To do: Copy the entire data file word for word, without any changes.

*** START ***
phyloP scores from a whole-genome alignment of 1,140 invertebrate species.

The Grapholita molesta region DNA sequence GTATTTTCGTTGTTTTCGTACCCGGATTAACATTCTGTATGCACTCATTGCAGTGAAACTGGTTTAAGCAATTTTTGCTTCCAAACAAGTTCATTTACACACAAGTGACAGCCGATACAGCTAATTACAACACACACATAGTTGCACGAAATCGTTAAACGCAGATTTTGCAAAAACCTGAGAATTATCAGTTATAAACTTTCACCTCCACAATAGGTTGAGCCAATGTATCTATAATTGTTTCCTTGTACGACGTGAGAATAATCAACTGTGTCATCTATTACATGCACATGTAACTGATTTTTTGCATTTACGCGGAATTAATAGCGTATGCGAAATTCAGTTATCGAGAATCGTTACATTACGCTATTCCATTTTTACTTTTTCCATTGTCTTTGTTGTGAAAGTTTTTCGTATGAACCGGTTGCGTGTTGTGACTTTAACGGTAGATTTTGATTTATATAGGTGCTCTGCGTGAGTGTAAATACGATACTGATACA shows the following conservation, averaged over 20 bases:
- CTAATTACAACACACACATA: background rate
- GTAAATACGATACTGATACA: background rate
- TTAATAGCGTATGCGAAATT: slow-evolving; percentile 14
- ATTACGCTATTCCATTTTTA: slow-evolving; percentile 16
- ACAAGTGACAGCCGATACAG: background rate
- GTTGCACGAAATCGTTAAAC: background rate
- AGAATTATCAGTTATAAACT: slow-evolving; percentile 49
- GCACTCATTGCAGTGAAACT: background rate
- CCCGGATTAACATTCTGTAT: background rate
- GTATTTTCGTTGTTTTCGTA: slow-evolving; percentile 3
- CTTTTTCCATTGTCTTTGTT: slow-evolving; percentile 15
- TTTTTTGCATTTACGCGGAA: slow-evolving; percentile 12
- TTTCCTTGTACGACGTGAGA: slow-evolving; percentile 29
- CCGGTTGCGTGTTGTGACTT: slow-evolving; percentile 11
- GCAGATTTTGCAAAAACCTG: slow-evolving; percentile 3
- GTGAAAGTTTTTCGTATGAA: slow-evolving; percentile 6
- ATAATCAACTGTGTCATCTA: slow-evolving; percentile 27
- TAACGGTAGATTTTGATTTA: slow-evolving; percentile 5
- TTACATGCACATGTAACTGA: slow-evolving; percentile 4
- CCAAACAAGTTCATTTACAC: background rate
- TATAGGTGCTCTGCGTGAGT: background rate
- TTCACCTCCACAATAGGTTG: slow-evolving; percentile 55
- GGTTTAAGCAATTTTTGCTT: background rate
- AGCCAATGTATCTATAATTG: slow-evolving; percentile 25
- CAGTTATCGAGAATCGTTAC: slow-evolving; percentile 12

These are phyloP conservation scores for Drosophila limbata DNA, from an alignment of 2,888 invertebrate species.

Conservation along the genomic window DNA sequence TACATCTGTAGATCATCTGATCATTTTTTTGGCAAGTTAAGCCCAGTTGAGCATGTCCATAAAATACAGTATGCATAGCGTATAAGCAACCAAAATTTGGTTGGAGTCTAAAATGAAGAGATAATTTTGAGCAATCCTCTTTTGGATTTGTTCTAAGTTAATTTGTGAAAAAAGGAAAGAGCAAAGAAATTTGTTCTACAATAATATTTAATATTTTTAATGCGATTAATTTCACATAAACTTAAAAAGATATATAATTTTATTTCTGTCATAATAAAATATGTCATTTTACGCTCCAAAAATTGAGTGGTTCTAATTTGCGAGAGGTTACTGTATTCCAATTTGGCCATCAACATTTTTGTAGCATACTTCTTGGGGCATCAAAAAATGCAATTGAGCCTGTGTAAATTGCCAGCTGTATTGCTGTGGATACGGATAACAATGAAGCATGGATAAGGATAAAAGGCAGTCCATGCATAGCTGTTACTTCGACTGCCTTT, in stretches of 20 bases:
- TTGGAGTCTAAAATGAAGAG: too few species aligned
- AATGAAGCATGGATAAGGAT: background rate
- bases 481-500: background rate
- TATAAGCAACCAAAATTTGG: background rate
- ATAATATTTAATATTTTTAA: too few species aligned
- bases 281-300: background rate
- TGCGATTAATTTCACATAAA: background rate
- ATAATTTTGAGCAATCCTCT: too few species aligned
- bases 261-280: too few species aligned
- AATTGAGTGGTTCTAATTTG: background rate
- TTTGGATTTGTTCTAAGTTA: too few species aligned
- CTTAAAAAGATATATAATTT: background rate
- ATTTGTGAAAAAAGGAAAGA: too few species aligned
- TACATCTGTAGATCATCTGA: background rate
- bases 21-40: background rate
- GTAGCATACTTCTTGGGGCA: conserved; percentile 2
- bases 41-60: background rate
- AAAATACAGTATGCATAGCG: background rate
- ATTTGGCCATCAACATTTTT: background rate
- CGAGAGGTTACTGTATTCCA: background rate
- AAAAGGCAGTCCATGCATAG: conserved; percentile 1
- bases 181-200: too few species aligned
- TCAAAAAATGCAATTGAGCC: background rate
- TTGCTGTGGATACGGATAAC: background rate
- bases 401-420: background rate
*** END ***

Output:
phyloP scores from a whole-genome alignment of 1,140 invertebrate species.

The Grapholita molesta region DNA sequence GTATTTTCGTTGTTTTCGTACCCGGATTAACATTCTGTATGCACTCATTGCAGTGAAACTGGTTTAAGCAATTTTTGCTTCCAAACAAGTTCATTTACACACAAGTGACAGCCGATACAGCTAATTACAACACACACATAGTTGCACGAAATCGTTAAACGCAGATTTTGCAAAAACCTGAGAATTATCAGTTATAAACTTTCACCTCCACAATAGGTTGAGCCAATGTATCTATAATTGTTTCCTTGTACGACGTGAGAATAATCAACTGTGTCATCTATTACATGCACATGTAACTGATTTTTTGCATTTACGCGGAATTAATAGCGTATGCGAAATTCAGTTATCGAGAATCGTTACATTACGCTATTCCATTTTTACTTTTTCCATTGTCTTTGTTGTGAAAGTTTTTCGTATGAACCGGTTGCGTGTTGTGACTTTAACGGTAGATTTTGATTTATATAGGTGCTCTGCGTGAGTGTAAATACGATACTGATACA shows the following conservation, averaged over 20 bases:
- CTAATTACAACACACACATA: background rate
- GTAAATACGATACTGATACA: background rate
- TTAATAGCGTATGCGAAATT: slow-evolving; percentile 14
- ATTACGCTATTCCATTTTTA: slow-evolving; percentile 16
- ACAAGTGACAGCCGATACAG: background rate
- GTTGCACGAAATCGTTAAAC: background rate
- AGAATTATCAGTTATAAACT: slow-evolving; percentile 49
- GCACTCATTGCAGTGAAACT: background rate
- CCCGGATTAACATTCTGTAT: background rate
- GTATTTTCGTTGTTTTCGTA: slow-evolving; percentile 3
- CTTTTTCCATTGTCTTTGTT: slow-evolving; percentile 15
- TTTTTTGCATTTACGCGGAA: slow-evolving; percentile 12
- TTTCCTTGTACGACGTGAGA: slow-evolving; percentile 29
- CCGGTTGCGTGTTGTGACTT: slow-evolving; percentile 11
- GCAGATTTTGCAAAAACCTG: slow-evolving; percentile 3
- GTGAAAGTTTTTCGTATGAA: slow-evolving; percentile 6
- ATAATCAACTGTGTCATCTA: slow-evolving; percentile 27
- TAACGGTAGATTTTGATTTA: slow-evolving; percentile 5
- TTACATGCACATGTAACTGA: slow-evolving; percentile 4
- CCAAACAAGTTCATTTACAC: background rate
- TATAGGTGCTCTGCGTGAGT: background rate
- TTCACCTCCACAATAGGTTG: slow-evolving; percentile 55
- GGTTTAAGCAATTTTTGCTT: background rate
- AGCCAATGTATCTATAATTG: slow-evolving; percentile 25
- CAGTTATCGAGAATCGTTAC: slow-evolving; percentile 12

These are phyloP conservation scores for Drosophila limbata DNA, from an alignment of 2,888 invertebrate species.

Conservation along the genomic window DNA sequence TACATCTGTAGATCATCTGATCATTTTTTTGGCAAGTTAAGCCCAGTTGAGCATGTCCATAAAATACAGTATGCATAGCGTATAAGCAACCAAAATTTGGTTGGAGTCTAAAATGAAGAGATAATTTTGAGCAATCCTCTTTTGGATTTGTTCTAAGTTAATTTGTGAAAAAAGGAAAGAGCAAAGAAATTTGTTCTACAATAATATTTAATATTTTTAATGCGATTAATTTCACATAAACTTAAAAAGATATATAATTTTATTTCTGTCATAATAAAATATGTCATTTTACGCTCCAAAAATTGAGTGGTTCTAATTTGCGAGAGGTTACTGTATTCCAATTTGGCCATCAACATTTTTGTAGCATACTTCTTGGGGCATCAAAAAATGCAATTGAGCCTGTGTAAATTGCCAGCTGTATTGCTGTGGATACGGATAACAATGAAGCATGGATAAGGATAAAAGGCAGTCCATGCATAGCTGTTACTTCGACTGCCTTT, in stretches of 20 bases:
- TTGGAGTCTAAAATGAAGAG: too few species aligned
- AATGAAGCATGGATAAGGAT: background rate
- bases 481-500: background rate
- TATAAGCAACCAAAATTTGG: background rate
- ATAATATTTAATATTTTTAA: too few species aligned
- bases 281-300: background rate
- TGCGATTAATTTCACATAAA: background rate
- ATAATTTTGAGCAATCCTCT: too few species aligned
- bases 261-280: too few species aligned
- AATTGAGTGGTTCTAATTTG: background rate
- TTTGGATTTGTTCTAAGTTA: too few species aligned
- CTTAAAAAGATATATAATTT: background rate
- ATTTGTGAAAAAAGGAAAGA: too few species aligned
- TACATCTGTAGATCATCTGA: background rate
- bases 21-40: background rate
- GTAGCATACTTCTTGGGGCA: conserved; percentile 2
- bases 41-60: background rate
- AAAATACAGTATGCATAGCG: background rate
- ATTTGGCCATCAACATTTTT: background rate
- CGAGAGGTTACTGTATTCCA: background rate
- AAAAGGCAGTCCATGCATAG: conserved; percentile 1
- bases 181-200: too few species aligned
- TCAAAAAATGCAATTGAGCC: background rate
- TTGCTGTGGATACGGATAAC: background rate
- bases 401-420: background rate